Review

The Lost City of Z: A Tale of Deadly Obsession In The Amazon

by David Grann

What killed Percy Fawcett and his son Jack as they drove ever
deeper into the unexplored regions of the Amazon jungle?

Was it mere malaria, with its sweats and hallucinations? Or
simple yellow fever, with its bone-breaking chills and nausea? Was
it one of the many species of snake, such as the venomous coral or
the crushing 60-foot-long anaconda? Or was it something devious and
tormenting like the incessant bites of mosquitoes, flies and ants
that could drive a man insane, especially if he had the poor
judgment to sleep on the ground? Was it perhaps espundia, lesions
that destroy the mucosal surface of the nose, pharynx and larynx,
and quickly eat away the face “as if the person were slowly
dissolving”? Or was it an arrow from the bow of a hostile
Indian, coated with poison so potent that it could blacken a
man’s leg and rise to paralyze his heart within hours? Or the
treatment by the Indians upon being captured, torture that ranged
from being buried alive to the waist and slowly devoured by flies
and burrowing maggots that invaded the still living flesh, to being
hurled into one of the many twisting fast-rising rivers to be
picked apart by the razor sharp teeth of piranhas? Or were they
drained of blood, pint by agonizing pint, from the assault of
vampire bats?

Whatever fate befell them, one thing is now certain. Percy
Fawcett, world famous explorer who bestrode the Victorian world
like a colossus, is dead. Author David Grann, a self-described
risk-avoider (“given the choice each day between climbing the
two flights of stairs to my apartment or riding the elevator, I
invariably take the elevator”), found himself caught in
“the grip” of Fawcett’s famous exploits, so much
so that he felt he must go to the Amazonian jungle himself and try
to find some remnant, some evidence, some clue to the last
whereabouts of the intrepid adventurer and his athletic,
like-minded son. Never mind that hundreds of people since 1925,
when Percy and Jack set off, had attempted the same fact-finding
mission and many of them likewise never returned.

Grann’s book flies through time, from the early life of
Fawcett (a deserting father, a cold, rejecting mother, a stint in
the sadistic world of British public schools, followed by further
discipline in one of the more draconian military academies); to his
inculcation, in Ceylon, into his “destiny” of grand
quest for lost cities and undreamed of treasure; to the bizarre
fascination Fawcett and Jack nursed for the arcane philosophy of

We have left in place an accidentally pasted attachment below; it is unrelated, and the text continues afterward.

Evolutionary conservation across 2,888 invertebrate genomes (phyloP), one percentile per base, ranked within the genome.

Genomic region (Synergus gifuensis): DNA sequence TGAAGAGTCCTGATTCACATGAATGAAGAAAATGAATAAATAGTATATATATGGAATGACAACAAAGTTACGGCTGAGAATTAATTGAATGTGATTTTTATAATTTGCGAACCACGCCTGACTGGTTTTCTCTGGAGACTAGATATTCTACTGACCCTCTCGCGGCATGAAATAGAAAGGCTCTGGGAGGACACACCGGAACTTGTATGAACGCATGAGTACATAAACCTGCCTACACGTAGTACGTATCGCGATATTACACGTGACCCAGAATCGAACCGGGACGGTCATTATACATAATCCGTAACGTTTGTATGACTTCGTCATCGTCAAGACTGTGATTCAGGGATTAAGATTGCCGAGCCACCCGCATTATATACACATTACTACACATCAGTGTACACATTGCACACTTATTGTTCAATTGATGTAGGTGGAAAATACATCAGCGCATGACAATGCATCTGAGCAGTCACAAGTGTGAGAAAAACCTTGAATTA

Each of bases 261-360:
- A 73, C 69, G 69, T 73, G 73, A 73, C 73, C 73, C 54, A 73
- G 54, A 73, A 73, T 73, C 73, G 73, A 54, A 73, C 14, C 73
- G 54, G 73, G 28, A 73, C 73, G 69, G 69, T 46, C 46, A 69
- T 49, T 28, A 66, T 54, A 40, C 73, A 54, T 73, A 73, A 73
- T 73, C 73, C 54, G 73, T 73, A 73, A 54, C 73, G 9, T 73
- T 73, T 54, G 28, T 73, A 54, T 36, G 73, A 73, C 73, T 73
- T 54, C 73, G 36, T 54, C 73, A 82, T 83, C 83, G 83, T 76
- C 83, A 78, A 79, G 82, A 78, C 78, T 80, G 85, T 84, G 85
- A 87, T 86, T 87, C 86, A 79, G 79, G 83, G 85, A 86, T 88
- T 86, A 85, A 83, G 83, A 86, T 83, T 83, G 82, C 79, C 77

the spiritualist Madame Blavatsky; to the day they set off,
convinced they would find the mythical city called Z deep in the
Brazilian jungle; to the present, as Grann seeks to uncover through
extant sources some clue to the mystery of Fawcett’s walk off
the map. Even as Grann tells us about his meeting with
Fawcett’s granddaughter and his own preparations for his
journey to the jungle, he is taking us back to the multitude of
almost unbelievable dangers faced by Fawcett and his son in the
dark uncharted forest floor.

That Fawcett could succeed was underscored by the fact that in
1911 American historian Hiram Bingham almost by accident
encountered Machu Picchu, certainly one of the planet’s
greatest architectural and cultural monuments just sitting there
for centuries unviewed by Western eyes. That Fawcett could fail was
obvious; many men in his own parties on earlier missions had died
horribly, while Fawcett, a gangling heavily mustachioed man of
brooding disposition, seemed impervious to fevers and fear. The
basic fact was that Fawcett, a man among men, was simply determined
to go where no man had gone before, and there were fewer and fewer
places where that was possible. His search for the city of Z became
a model for such popular sagas as Arthur Conan Doyle’s THE
LOST WORLD and the 1991 novel INDIANA JONES AND THE SEVEN
VEILS.

One discovery that Grann makes is that civilization --- in the
form of well-constructed buildings, fencing and other signs of
organization --- can melt away in the jungle labyrinth in only a
generation or two. One of the places Fawcett used as an outpost is
now nothing but a few bricks lining the forest floor. Grann also
realized that some natural phenomena in the Amazonian house of
illusions look seductively man-made, such as a stand of stone
columns and arches that are the result of centuries of erosion and
have fooled many an educated explorer into thinking he had come
upon a lost city, a city like Z.

Grann was right. There was no way through it but to do it. He
had to go where Fawcett had gone and see for himself. To tell
everything he found out would spoil the fun of this highly
detailed, exhaustively investigated historical mystery, which truly
keeps its reader in “the grip.”

Reviewed by Barbara Bamberger Scott on January 6, 2011

The Lost City of Z: A Tale of Deadly Obsession In The Amazon
by David Grann

  • Publication Date: February 24, 2009
  • Genres: History, Nonfiction
  • Hardcover: 352 pages
  • Publisher: Doubleday
  • ISBN-10: 0385513534
  • ISBN-13: 9780385513531